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Novel Linearity Tests with Applications to Lattices and Learning Problems


Linearity testing is an area of theoretical computer science which has been widely studied over the last few decades, and lends itself to numerous applications in cryptography and coding theory. Beginning with the seminal work of [BLR93], the goal of linearity testing is to design an algorithm which distinguishes functions that are linear from those that are far from linear. Linearity tests are characterized by two parameters: the test acceptance parameter $\ep$ and agreement parameter $\delta$. Linearity tests have the property that they should always accept when the input function is linear, but if the function is $(1-\delta)-$far from linear should reject with probability $1-\ep$. We build on previous work in this space to construct two novel high dimensional linearity tests, each of which operate in what we refer to as a ``hybrid'' mode between the high and low agreement regimes. Additionally, we provide concrete applications of each to cryptography. Specifically, we use our first novel linearity test to aid us in proving a lattice hardness result; we use our second novel linearity test in the course of proving an approximation variant of the celebrated Goldreich-Levin Theorem in high dimension with low agreement.

Lattice-based cryptography is the theory of constructing cryptosystems whose security is based on the assumed hardness of lattice problems. Several hard lattice problems, such as the renowned problem of Learning with Errors (LWE), are conjectured to be hard even in the quantum model of computation. As such, many lattice-based cryptosystems serve as the most promising candidates to offer robust security guarantees against quantum adversaries. Beginning with the seminal work of Oded Regev in 2005, a plethora of cryptosystems have been constructed from LWE, including symmetric key encryption, public key encryption, digital signatures, trapdoor functions, fully homomorphic encryption, and many more. However, for many years we had been unable to construct certain types of ``deterministic" cryptosystems directly from LWE, such as pseudorandom function (PRF) families. In 2012, Banerjee, Peikert, and Rosen (EUROCRYPT'12) introduced the problem of Learning with Rounding (LWR), reduced LWE to LWR when the modulus parameter $q$ is super-polynomial in the lattice dimension $n$, and constructed a PRF family from LWR. The assumption that $q$ is super-polynomial in $n$, though, does not provide for practical instantiations of LWR-based cryptosystems; in order to achieve these, we need $q$ to be polynomial in $n$. Many subsequent works provided improved reductions from LWE to LWR for polynomial $q$, but all such works impose an \emph{a priori} bound on the number $m$ of input samples to the reduction.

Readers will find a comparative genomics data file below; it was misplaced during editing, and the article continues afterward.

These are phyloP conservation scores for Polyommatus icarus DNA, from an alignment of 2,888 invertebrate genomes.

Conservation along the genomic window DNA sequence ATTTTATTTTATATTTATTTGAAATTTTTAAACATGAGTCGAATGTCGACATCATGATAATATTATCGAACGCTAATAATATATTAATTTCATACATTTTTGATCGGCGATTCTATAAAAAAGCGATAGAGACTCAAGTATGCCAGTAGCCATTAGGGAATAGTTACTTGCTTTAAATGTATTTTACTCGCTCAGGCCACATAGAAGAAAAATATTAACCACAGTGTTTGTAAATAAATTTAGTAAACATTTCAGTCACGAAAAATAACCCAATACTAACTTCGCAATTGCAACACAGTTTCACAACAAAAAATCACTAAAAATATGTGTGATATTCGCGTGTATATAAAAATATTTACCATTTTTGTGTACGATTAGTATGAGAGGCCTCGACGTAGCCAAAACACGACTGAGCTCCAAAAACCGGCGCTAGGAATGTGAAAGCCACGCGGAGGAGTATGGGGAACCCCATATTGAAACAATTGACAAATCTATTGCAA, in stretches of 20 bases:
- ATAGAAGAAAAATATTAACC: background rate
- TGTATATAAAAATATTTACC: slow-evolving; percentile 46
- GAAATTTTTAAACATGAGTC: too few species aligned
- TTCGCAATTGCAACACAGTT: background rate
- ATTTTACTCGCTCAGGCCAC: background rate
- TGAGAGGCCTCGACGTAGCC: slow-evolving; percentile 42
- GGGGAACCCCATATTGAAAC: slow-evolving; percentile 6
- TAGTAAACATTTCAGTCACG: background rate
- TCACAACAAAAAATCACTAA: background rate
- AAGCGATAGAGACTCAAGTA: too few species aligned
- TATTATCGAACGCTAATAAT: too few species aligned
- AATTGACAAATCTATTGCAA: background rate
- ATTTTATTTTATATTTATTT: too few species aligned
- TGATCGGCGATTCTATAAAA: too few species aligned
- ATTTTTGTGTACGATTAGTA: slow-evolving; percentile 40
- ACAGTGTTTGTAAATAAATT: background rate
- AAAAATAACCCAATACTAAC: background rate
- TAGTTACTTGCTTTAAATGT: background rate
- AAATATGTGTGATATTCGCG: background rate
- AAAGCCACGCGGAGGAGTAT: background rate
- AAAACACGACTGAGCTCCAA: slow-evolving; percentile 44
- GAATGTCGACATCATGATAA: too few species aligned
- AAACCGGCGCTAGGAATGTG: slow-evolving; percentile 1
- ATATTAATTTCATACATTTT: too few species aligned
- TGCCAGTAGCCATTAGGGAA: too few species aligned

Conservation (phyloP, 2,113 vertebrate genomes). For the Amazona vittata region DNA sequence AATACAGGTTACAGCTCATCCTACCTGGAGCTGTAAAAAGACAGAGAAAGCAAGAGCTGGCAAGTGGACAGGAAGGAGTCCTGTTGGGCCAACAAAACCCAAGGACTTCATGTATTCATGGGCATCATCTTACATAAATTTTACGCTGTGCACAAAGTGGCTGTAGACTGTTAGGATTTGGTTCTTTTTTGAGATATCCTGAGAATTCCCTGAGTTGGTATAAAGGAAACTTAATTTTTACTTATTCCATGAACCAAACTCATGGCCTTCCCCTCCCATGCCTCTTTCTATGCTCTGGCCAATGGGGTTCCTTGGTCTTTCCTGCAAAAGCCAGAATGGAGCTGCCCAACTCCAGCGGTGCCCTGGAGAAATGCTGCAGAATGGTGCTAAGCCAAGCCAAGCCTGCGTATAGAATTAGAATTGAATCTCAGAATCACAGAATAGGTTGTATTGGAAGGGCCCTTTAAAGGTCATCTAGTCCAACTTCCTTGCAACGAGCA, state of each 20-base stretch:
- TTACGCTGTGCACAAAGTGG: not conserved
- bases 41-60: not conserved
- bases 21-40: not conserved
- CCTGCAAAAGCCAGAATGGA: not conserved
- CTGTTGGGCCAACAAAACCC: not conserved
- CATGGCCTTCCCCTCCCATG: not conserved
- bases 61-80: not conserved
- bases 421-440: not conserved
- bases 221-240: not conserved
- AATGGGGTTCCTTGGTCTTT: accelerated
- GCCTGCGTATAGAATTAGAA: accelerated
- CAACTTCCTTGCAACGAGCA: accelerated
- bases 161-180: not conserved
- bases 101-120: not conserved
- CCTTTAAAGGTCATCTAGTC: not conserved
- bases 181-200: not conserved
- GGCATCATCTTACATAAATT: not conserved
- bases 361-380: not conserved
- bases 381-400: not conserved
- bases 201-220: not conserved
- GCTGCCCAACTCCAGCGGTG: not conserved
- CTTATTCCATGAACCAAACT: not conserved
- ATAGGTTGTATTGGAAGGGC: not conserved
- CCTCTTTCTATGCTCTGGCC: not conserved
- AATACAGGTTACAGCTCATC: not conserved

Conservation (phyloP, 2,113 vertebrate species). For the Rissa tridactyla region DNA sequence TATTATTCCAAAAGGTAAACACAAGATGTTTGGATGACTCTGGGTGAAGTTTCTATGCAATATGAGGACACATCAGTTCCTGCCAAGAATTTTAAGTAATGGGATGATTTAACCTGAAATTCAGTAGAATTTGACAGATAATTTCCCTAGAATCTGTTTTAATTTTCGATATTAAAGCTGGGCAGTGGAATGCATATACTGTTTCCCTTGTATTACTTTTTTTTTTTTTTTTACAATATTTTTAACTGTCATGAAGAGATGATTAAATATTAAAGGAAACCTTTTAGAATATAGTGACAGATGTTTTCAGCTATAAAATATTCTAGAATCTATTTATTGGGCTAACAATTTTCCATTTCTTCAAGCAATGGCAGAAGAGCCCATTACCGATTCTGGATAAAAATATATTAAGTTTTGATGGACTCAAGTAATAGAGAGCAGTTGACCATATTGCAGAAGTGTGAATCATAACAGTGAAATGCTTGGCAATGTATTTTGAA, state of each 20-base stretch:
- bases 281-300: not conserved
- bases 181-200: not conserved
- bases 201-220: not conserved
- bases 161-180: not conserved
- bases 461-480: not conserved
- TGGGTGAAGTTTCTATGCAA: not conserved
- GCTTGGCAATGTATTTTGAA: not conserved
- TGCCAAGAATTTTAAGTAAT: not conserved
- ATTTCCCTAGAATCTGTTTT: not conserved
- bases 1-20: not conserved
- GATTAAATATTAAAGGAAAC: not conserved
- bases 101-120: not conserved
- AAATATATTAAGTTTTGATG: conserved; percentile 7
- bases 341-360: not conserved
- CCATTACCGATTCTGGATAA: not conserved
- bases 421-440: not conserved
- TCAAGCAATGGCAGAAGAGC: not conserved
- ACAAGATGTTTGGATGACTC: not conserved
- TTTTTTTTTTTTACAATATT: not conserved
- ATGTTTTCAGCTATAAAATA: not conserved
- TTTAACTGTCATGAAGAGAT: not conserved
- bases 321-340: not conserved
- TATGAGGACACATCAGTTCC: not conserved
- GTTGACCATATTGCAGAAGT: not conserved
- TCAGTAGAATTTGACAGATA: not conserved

We show that when $q$ is polynomial and $m$ is unbounded, there does not exist a certain type of reduction from LWE to LWR. In particular, every prior reduction from LWE to LWR is of this type. Hence no prior reduction from LWE to LWR will work for polynomial $q$ and unbounded $m$. Our result \emph{does not} imply that LWR is easy; instead it asserts that any prior reduction from LWE to LWR for polynomial $q$ and unbounded $m$ cannot operate like any prior reduction in the literature.

In the course of proving our result, we introduce a high-dimensional approximate version of the celebrated Goldreich-Levin Theorem (STOC'89). The Goldreich-Levin Theorem at its core solves a learning problem; specifically, it states that any function which predicts the inner product of a secret vector and a uniformly random vector with any advantage over randomly guessing admits an algorithm which recovers the secret vector. Over the last few decades, the Goldreich-Levin Theorem has found numerous applications in cryptography and coding theory, such as to symmetric key cryptography and error correction codes. In our work, we introduce a novel conditional linearity test, and reduce our approximate version of the Goldreich-Levin Theorem in higher dimension to proving such a conditional linearity testing theorem.

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